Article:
Chateau Gazin  1998 Front Label
Chateau Gazin  1998 Front Label

Chateau Gazin 1998

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  • WS90
750ML / 0% ABV
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Winemaker Notes

Feminine and seductive, due to the dominance of the Merlot, Château Gazin's wines can be enjoyed after a few years in the bottle, but usually they are worth laying down for fifteen, twenty years or more. Their sumptuous generosity offers a wide aromatic range of red and black fruit which harmonizes with their intense crimson or garnet red colour. They typically offer hints of plum, chocolate, coffee or liquorice, with aromas of almonds, toast, tobacco and vanilla, and a minty freshness.

With maturity they develop a spicy nose, with a hint of truffles, notes of undergrowth, game, fur and leather...

Critical Acclaim

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RP 90
Robert Parker's Wine Advocate
A dense ruby/purple color is followed by aromas of charred wood, coffee, blackberry and cherry fruit, and new saddle leather. Full-bodied, dense, chewy, and intense, this muscular as well as backward vin de garde requires cellaring. Anticipated maturity: 2005-2020.
WS 90
Wine Spectator
Very ripe on the nose, verging on raisin. Coffee, earthy, smoky and meat as well. Full-bodied, with a round and thick palate, spicy and ripe fruit flavors. Burly and rich, even funky, but I like it.—'88/'98 Bordeaux blind retrospective (2008).
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Chateau Gazin

Chateau Gazin

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Chateau Gazin, France
The Chateau Gazin vineyards cover 64.2 acres in a single lot, with 56.8 acres under vines, located on the renowned clay-gravel plateau of Pomerol. The estate can produce up to 100,000 bottles a year. A second AOC Pomerol wine "l’Hospitalet de Gazin", was created in 1986 in order to reserve the best of the harvest for Chateau Gazin.

The grapes are fermented in small cement vats. The wine is aged for 18 months in oak barrels (50% new) according to the Bordeaux tradition: malolactic fermentation in casks, rackings to separate the fine wine from the lees, fining with egg whites and, if necessary, light filtration.

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A source of exceptionally sensual and glamorous red wines, Pomerol is actually a rather small appellation in an unassuming countryside. It sits on a plateau immediately northeast of the city of Libourne on the right bank of the Dordogne River. Pomerol and St-Émilion are the stars of what is referred to as Right Bank Bordeaux: Merlot-dominant red blends completed by various amounts of Cabernet Franc or Cabernet Sauvignon. While Pomerol has no official classification system, its best wines are some of the world’s most sought after.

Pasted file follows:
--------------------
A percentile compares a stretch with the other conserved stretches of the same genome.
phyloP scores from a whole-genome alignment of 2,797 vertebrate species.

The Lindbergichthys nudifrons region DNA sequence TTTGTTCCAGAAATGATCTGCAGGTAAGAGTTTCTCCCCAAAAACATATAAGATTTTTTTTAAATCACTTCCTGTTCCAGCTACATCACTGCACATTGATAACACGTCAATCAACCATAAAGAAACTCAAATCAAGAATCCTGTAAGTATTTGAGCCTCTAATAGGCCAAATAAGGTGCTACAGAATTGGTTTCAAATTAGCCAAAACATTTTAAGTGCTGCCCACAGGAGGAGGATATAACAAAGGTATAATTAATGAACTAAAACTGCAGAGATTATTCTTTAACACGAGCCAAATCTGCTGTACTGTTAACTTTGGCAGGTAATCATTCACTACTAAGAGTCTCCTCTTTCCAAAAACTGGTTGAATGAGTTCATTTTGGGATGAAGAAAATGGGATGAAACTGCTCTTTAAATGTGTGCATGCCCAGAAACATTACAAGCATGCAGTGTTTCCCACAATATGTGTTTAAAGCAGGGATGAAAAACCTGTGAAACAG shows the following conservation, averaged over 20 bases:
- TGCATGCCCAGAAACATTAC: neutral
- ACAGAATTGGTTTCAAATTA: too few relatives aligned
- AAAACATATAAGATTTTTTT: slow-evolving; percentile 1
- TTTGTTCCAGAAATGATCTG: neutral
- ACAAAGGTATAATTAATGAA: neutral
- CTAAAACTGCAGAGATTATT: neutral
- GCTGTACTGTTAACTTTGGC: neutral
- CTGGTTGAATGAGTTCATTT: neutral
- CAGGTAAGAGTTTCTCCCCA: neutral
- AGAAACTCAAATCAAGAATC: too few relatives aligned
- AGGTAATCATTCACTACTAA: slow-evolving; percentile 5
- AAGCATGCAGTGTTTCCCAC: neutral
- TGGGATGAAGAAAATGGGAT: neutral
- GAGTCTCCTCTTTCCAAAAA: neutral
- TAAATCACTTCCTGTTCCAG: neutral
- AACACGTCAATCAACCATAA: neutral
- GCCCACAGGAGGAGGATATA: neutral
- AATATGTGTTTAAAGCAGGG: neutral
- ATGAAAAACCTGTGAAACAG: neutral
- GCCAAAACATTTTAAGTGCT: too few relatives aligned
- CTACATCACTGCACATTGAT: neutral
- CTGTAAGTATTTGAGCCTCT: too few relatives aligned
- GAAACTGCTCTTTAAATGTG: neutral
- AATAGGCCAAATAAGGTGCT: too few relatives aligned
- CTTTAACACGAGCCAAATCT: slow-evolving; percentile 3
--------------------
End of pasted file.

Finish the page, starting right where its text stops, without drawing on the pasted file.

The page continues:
Historically Pomerol attached itself to the larger and more picturesque neighboring region of St-Émilion until the late 1800s when discerning French consumers began to recognize the quality and distinction of Pomerol on its own. Its popularity spread to northern Europe in the early 1900s.

After some notable vintages of the 1940s, the Pomerol producer, Petrus, began to achieve great international attention and brought widespread recognition to the appellation. Its subsequent distribution by the successful Libourne merchant, Jean-Pierre Mouiex, magnified Pomerol's fame after the Second World War.

Perfect for Merlot, the soils of Pomerol—clay on top of well-drained subsoil—help to create wines capable of displaying an unprecedented concentration of color and flavor.

The best Pomerol wines will be intensely hued, with qualities of fresh wild berries, dried fig or concentrated black plum preserves. Aromas may be of forest floor, sifted cocoa powder, anise, exotic spice or toasted sugar and will have a silky, smooth but intense texture.

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One of the world’s most classic and popular styles of red wine, Bordeaux-inspired blends have spread from their homeland in France to nearly every corner of the New World, especially in California, Washington and Australia. Typically based on either Cabernet Sauvignon or Merlot and supported by Cabernet Franc, Malbec and Petit Verdot, these are sometimes referred to in the US as “Meritage” blends. In Bordeaux itself, Cabernet Sauvignon dominates in wines from the Left Bank of the Gironde River, while the Right Bank focuses on Merlot. Often, blends from outside the region are classified as being inspired by one or the other.

Tasting Notes for Bordeaux Blends

Bordeaux Blends are dry, red wines and generally have aromas and flavors of black currant, black cherry plum, graphite, cedar and violet. Cabernet-based, Left-Bank-styled wines are typically more tannic and structured, while Merlot-based wines, modeled after the Right Bank, are softer and suppler. Cabernet Franc can add herbal notes, while Malbec and Petit Verdot contribute color and structure.

Perfect Food Pairings for Bordeaux Blends

Since Bordeaux red blends are often quite structured and tannic, they pair best with hearty, flavorful and fatty meat dishes. Any type of steak makes for a classic pairing. Equally welcome with these wines would be beef brisket, pot roast, braised lamb or smoked duck.

Sommelier Secrets for Bordeaux Blends

While the region of Bordeaux is limited to a select few approved grape varieties in specified percentages, the New World is free to experiment. Bordeaux blends in California may include equal amounts of Cabernet Franc and Malbec, for example. Occassionally a winemaker might add a small percentage of a non-Bordeaux variety, such as Syrah or Petite Sirah for a desired result.

ARP57080_1998 Item# 57080

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